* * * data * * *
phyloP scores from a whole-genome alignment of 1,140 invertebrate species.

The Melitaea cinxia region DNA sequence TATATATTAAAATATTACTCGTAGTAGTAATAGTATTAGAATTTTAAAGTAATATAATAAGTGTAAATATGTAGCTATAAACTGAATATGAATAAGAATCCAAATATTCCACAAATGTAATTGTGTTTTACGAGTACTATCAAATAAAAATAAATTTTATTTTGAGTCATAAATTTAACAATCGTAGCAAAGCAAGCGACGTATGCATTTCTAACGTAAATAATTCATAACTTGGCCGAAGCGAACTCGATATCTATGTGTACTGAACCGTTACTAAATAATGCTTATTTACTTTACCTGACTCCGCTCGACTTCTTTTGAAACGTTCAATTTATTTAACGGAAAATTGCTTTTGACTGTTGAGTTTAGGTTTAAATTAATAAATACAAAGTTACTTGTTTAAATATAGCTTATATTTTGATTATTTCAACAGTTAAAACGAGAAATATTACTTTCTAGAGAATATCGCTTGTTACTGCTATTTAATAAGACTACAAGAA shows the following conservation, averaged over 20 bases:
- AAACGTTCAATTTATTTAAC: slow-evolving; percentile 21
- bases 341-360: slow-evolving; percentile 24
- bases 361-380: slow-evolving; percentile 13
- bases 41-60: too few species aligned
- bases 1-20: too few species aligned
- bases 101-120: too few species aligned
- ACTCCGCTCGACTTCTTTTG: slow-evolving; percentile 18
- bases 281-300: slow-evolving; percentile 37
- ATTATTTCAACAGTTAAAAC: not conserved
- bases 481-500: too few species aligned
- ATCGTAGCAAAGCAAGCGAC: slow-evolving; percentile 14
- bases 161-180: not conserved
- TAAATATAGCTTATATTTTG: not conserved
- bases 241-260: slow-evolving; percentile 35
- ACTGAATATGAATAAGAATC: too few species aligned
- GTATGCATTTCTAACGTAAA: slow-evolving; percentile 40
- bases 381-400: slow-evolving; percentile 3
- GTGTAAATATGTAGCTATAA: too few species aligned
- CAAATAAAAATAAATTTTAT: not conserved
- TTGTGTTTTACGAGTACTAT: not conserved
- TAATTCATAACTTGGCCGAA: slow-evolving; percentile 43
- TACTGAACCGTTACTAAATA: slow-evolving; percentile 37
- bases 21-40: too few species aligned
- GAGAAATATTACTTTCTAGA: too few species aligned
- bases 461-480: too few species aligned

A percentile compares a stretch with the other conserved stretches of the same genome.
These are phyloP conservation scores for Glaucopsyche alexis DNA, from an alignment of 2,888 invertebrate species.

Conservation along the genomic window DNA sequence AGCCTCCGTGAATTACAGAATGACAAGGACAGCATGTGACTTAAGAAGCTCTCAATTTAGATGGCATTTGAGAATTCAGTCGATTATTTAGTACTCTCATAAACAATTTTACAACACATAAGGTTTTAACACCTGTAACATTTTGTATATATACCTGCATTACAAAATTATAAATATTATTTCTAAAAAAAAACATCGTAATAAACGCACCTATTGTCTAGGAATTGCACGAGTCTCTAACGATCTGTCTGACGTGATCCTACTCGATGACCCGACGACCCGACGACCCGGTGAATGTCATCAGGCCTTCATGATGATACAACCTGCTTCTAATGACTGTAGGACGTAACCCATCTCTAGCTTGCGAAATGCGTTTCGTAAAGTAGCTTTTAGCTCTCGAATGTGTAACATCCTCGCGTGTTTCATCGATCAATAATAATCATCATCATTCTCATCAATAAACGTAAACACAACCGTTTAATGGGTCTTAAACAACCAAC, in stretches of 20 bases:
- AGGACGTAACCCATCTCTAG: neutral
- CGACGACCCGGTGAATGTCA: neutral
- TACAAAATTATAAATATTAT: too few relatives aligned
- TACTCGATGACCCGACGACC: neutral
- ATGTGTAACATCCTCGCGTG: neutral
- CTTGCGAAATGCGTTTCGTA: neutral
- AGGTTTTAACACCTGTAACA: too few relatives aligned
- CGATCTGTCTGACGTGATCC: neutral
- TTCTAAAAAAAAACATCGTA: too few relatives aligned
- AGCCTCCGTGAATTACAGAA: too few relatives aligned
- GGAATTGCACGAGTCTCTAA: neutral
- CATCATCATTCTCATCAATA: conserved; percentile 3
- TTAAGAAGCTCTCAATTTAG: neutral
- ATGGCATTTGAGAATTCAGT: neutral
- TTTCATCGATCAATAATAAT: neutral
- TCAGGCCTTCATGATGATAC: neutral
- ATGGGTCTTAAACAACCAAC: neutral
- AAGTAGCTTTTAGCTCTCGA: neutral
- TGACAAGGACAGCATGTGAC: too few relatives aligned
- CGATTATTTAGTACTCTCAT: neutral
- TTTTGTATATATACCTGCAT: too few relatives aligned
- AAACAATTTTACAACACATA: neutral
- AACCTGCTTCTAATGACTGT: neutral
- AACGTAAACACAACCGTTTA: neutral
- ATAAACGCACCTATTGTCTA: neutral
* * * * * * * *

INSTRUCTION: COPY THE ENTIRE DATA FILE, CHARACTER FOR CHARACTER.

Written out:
phyloP scores from a whole-genome alignment of 1,140 invertebrate species.

The Melitaea cinxia region DNA sequence TATATATTAAAATATTACTCGTAGTAGTAATAGTATTAGAATTTTAAAGTAATATAATAAGTGTAAATATGTAGCTATAAACTGAATATGAATAAGAATCCAAATATTCCACAAATGTAATTGTGTTTTACGAGTACTATCAAATAAAAATAAATTTTATTTTGAGTCATAAATTTAACAATCGTAGCAAAGCAAGCGACGTATGCATTTCTAACGTAAATAATTCATAACTTGGCCGAAGCGAACTCGATATCTATGTGTACTGAACCGTTACTAAATAATGCTTATTTACTTTACCTGACTCCGCTCGACTTCTTTTGAAACGTTCAATTTATTTAACGGAAAATTGCTTTTGACTGTTGAGTTTAGGTTTAAATTAATAAATACAAAGTTACTTGTTTAAATATAGCTTATATTTTGATTATTTCAACAGTTAAAACGAGAAATATTACTTTCTAGAGAATATCGCTTGTTACTGCTATTTAATAAGACTACAAGAA shows the following conservation, averaged over 20 bases:
- AAACGTTCAATTTATTTAAC: slow-evolving; percentile 21
- bases 341-360: slow-evolving; percentile 24
- bases 361-380: slow-evolving; percentile 13
- bases 41-60: too few species aligned
- bases 1-20: too few species aligned
- bases 101-120: too few species aligned
- ACTCCGCTCGACTTCTTTTG: slow-evolving; percentile 18
- bases 281-300: slow-evolving; percentile 37
- ATTATTTCAACAGTTAAAAC: not conserved
- bases 481-500: too few species aligned
- ATCGTAGCAAAGCAAGCGAC: slow-evolving; percentile 14
- bases 161-180: not conserved
- TAAATATAGCTTATATTTTG: not conserved
- bases 241-260: slow-evolving; percentile 35
- ACTGAATATGAATAAGAATC: too few species aligned
- GTATGCATTTCTAACGTAAA: slow-evolving; percentile 40
- bases 381-400: slow-evolving; percentile 3
- GTGTAAATATGTAGCTATAA: too few species aligned
- CAAATAAAAATAAATTTTAT: not conserved
- TTGTGTTTTACGAGTACTAT: not conserved
- TAATTCATAACTTGGCCGAA: slow-evolving; percentile 43
- TACTGAACCGTTACTAAATA: slow-evolving; percentile 37
- bases 21-40: too few species aligned
- GAGAAATATTACTTTCTAGA: too few species aligned
- bases 461-480: too few species aligned

A percentile compares a stretch with the other conserved stretches of the same genome.
These are phyloP conservation scores for Glaucopsyche alexis DNA, from an alignment of 2,888 invertebrate species.

Conservation along the genomic window DNA sequence AGCCTCCGTGAATTACAGAATGACAAGGACAGCATGTGACTTAAGAAGCTCTCAATTTAGATGGCATTTGAGAATTCAGTCGATTATTTAGTACTCTCATAAACAATTTTACAACACATAAGGTTTTAACACCTGTAACATTTTGTATATATACCTGCATTACAAAATTATAAATATTATTTCTAAAAAAAAACATCGTAATAAACGCACCTATTGTCTAGGAATTGCACGAGTCTCTAACGATCTGTCTGACGTGATCCTACTCGATGACCCGACGACCCGACGACCCGGTGAATGTCATCAGGCCTTCATGATGATACAACCTGCTTCTAATGACTGTAGGACGTAACCCATCTCTAGCTTGCGAAATGCGTTTCGTAAAGTAGCTTTTAGCTCTCGAATGTGTAACATCCTCGCGTGTTTCATCGATCAATAATAATCATCATCATTCTCATCAATAAACGTAAACACAACCGTTTAATGGGTCTTAAACAACCAAC, in stretches of 20 bases:
- AGGACGTAACCCATCTCTAG: neutral
- CGACGACCCGGTGAATGTCA: neutral
- TACAAAATTATAAATATTAT: too few relatives aligned
- TACTCGATGACCCGACGACC: neutral
- ATGTGTAACATCCTCGCGTG: neutral
- CTTGCGAAATGCGTTTCGTA: neutral
- AGGTTTTAACACCTGTAACA: too few relatives aligned
- CGATCTGTCTGACGTGATCC: neutral
- TTCTAAAAAAAAACATCGTA: too few relatives aligned
- AGCCTCCGTGAATTACAGAA: too few relatives aligned
- GGAATTGCACGAGTCTCTAA: neutral
- CATCATCATTCTCATCAATA: conserved; percentile 3
- TTAAGAAGCTCTCAATTTAG: neutral
- ATGGCATTTGAGAATTCAGT: neutral
- TTTCATCGATCAATAATAAT: neutral
- TCAGGCCTTCATGATGATAC: neutral
- ATGGGTCTTAAACAACCAAC: neutral
- AAGTAGCTTTTAGCTCTCGA: neutral
- TGACAAGGACAGCATGTGAC: too few relatives aligned
- CGATTATTTAGTACTCTCAT: neutral
- TTTTGTATATATACCTGCAT: too few relatives aligned
- AAACAATTTTACAACACATA: neutral
- AACCTGCTTCTAATGACTGT: neutral
- AACGTAAACACAACCGTTTA: neutral
- ATAAACGCACCTATTGTCTA: neutral